Is this purely a historical artifact, a consequence of how the original formulators of the three laws were thinking and experimenting at the time? Or is there a compelling scientific/logical reason why we ought to not include mass conservation as a fourth (or zeroth, or... negative first) law?

Note that I'm talking specifically about non-relativistic thermodynamics. So any answer invoking mass-energy equivalence, in order to show how mass conservation follows from mass-energy conservation at low speeds, isn't really what I'm looking for.


closed as unclear what you're asking by ACuriousMind, John Rennie, user36790, knzhou, Gert Jul 19 '16 at 2:11

Please clarify your specific problem or add additional details to highlight exactly what you need. As it's currently written, it’s hard to tell exactly what you're asking. See the How to Ask page for help clarifying this question. If this question can be reworded to fit the rules in the help center, please edit the question.

  • $\begingroup$ Well, there is already a zeroth law of thermodynamics...see this website. (Just saying.) $\endgroup$ – heather Jul 17 '16 at 21:53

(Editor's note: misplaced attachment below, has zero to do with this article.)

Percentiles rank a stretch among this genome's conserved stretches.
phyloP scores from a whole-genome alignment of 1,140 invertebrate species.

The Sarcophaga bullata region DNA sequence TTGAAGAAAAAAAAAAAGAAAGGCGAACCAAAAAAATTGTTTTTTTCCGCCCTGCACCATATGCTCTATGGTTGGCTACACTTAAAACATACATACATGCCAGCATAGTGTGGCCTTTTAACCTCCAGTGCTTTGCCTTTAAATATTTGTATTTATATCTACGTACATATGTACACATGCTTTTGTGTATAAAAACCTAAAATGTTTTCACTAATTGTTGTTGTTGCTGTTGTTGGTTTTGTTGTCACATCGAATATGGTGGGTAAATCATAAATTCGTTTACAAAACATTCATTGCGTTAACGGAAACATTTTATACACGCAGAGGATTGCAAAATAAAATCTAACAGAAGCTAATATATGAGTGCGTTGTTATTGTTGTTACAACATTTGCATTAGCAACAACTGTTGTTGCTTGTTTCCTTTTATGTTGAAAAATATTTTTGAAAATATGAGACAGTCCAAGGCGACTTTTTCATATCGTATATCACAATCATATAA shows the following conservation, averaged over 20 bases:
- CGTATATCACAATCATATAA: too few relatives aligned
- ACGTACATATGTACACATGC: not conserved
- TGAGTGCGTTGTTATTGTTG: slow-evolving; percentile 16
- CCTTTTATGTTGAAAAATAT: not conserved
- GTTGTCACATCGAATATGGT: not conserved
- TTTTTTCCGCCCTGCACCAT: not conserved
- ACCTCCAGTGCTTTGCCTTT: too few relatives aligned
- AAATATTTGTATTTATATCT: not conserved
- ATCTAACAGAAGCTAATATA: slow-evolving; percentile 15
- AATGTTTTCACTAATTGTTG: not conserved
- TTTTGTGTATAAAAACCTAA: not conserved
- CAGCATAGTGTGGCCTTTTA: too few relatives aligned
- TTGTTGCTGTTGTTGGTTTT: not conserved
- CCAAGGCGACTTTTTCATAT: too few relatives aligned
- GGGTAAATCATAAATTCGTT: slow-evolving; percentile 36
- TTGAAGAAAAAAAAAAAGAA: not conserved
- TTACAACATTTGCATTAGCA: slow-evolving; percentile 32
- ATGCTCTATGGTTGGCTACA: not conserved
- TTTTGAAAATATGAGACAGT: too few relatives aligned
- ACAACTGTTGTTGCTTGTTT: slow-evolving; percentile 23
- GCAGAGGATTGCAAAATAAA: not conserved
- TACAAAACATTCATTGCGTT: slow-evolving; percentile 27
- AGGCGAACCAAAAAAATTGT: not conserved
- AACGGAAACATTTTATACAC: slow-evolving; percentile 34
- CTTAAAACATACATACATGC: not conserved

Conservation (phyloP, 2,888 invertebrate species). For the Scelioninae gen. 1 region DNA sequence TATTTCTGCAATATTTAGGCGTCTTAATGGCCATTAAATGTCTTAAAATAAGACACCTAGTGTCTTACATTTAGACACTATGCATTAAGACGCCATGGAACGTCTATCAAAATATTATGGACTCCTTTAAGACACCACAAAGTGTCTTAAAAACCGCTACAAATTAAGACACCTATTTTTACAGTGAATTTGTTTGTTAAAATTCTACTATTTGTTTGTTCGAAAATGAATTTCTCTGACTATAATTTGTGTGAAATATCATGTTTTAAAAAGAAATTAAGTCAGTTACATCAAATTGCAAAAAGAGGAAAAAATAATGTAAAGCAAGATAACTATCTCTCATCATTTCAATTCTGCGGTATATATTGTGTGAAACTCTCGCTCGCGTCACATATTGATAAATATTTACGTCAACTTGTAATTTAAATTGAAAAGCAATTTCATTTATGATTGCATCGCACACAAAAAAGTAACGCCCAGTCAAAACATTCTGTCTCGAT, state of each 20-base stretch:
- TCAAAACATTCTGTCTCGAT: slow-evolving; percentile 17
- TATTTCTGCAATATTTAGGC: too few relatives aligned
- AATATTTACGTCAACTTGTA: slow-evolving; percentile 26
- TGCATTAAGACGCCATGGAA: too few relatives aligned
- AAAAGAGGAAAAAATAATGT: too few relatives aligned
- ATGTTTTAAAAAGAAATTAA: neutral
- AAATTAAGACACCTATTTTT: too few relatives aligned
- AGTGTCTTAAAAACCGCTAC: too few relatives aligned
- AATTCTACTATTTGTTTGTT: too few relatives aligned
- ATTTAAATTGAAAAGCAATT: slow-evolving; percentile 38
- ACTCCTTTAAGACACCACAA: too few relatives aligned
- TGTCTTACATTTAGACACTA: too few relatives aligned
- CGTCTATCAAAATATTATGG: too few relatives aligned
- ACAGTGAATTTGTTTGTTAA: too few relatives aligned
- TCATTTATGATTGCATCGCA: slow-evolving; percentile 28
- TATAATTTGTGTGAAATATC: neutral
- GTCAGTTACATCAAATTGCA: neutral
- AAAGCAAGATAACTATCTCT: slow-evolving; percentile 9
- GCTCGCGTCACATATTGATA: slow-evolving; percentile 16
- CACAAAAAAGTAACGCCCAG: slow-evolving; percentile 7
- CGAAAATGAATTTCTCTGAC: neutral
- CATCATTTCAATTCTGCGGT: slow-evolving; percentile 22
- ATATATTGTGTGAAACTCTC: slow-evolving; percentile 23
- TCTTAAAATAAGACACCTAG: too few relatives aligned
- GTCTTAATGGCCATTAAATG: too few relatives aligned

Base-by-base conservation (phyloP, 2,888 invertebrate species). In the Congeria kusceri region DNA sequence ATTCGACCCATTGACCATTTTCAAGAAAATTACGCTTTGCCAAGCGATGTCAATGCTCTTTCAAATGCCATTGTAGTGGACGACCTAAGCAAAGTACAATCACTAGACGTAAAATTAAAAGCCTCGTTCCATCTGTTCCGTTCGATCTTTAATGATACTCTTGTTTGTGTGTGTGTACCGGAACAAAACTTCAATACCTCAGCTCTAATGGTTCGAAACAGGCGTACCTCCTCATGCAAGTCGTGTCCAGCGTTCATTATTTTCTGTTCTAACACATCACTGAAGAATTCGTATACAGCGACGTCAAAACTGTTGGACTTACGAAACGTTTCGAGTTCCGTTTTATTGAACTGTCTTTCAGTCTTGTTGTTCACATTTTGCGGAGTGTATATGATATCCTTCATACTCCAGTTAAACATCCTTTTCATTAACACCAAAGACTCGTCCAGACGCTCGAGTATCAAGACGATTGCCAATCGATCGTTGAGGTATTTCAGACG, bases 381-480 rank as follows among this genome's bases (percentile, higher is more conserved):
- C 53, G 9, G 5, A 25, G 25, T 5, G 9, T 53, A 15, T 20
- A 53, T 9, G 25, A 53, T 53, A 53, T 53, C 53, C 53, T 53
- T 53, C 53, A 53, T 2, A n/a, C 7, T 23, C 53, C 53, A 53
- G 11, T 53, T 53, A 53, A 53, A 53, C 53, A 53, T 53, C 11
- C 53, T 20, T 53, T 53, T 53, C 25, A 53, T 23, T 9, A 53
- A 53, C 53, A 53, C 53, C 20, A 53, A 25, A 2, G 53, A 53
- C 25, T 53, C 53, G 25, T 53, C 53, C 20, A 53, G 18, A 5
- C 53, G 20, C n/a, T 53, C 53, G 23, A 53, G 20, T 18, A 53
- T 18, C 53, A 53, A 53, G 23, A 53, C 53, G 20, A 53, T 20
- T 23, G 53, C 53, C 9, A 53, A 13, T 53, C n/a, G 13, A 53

• 4
    $\begingroup$ I'm not sure what you mean. When do we need conservation of mass? $\endgroup$ – knzhou Jul 17 '16 at 21:55
  • $\begingroup$ @knzhou Well first of all, in terms of the conceptual structure of thermodynamics, it seems to me like the experimental discovery of mass conservation is on par logically with the discovery of energy conservation, and so it makes sense to me that we ought to afford both laws a similar status when formalizing basic thermodynamic principles. And in terms of "needing" mass conservation experimentally, I mean we assume it for basically every thermodynamic experiment right? Otherwise how could we know that the gas molecules in our canisters aren't just disappearing or re-materializing at random? $\endgroup$ – Wade Hodson Jul 17 '16 at 22:26
  • 3
    $\begingroup$ @WadeHodson Mass conservation is indeed extremely important, but it doesn't fit into the mathematical description of thermodynamics. One of thermo's great strengths is that it's independent of the detailed dynamics of the system it's considering -- i.e. it would still work if gas molecules were disappearing and reappearing! For that matter, thermodynamics predated the discovery of molecules themselves, and it works for, say, nuclear reactions, where mass is not conserved. $\endgroup$ – knzhou Jul 17 '16 at 22:32
  • $\begingroup$ @knzhou hmm that's a good point! i'll give that some thought. $\endgroup$ – Wade Hodson Jul 17 '16 at 22:45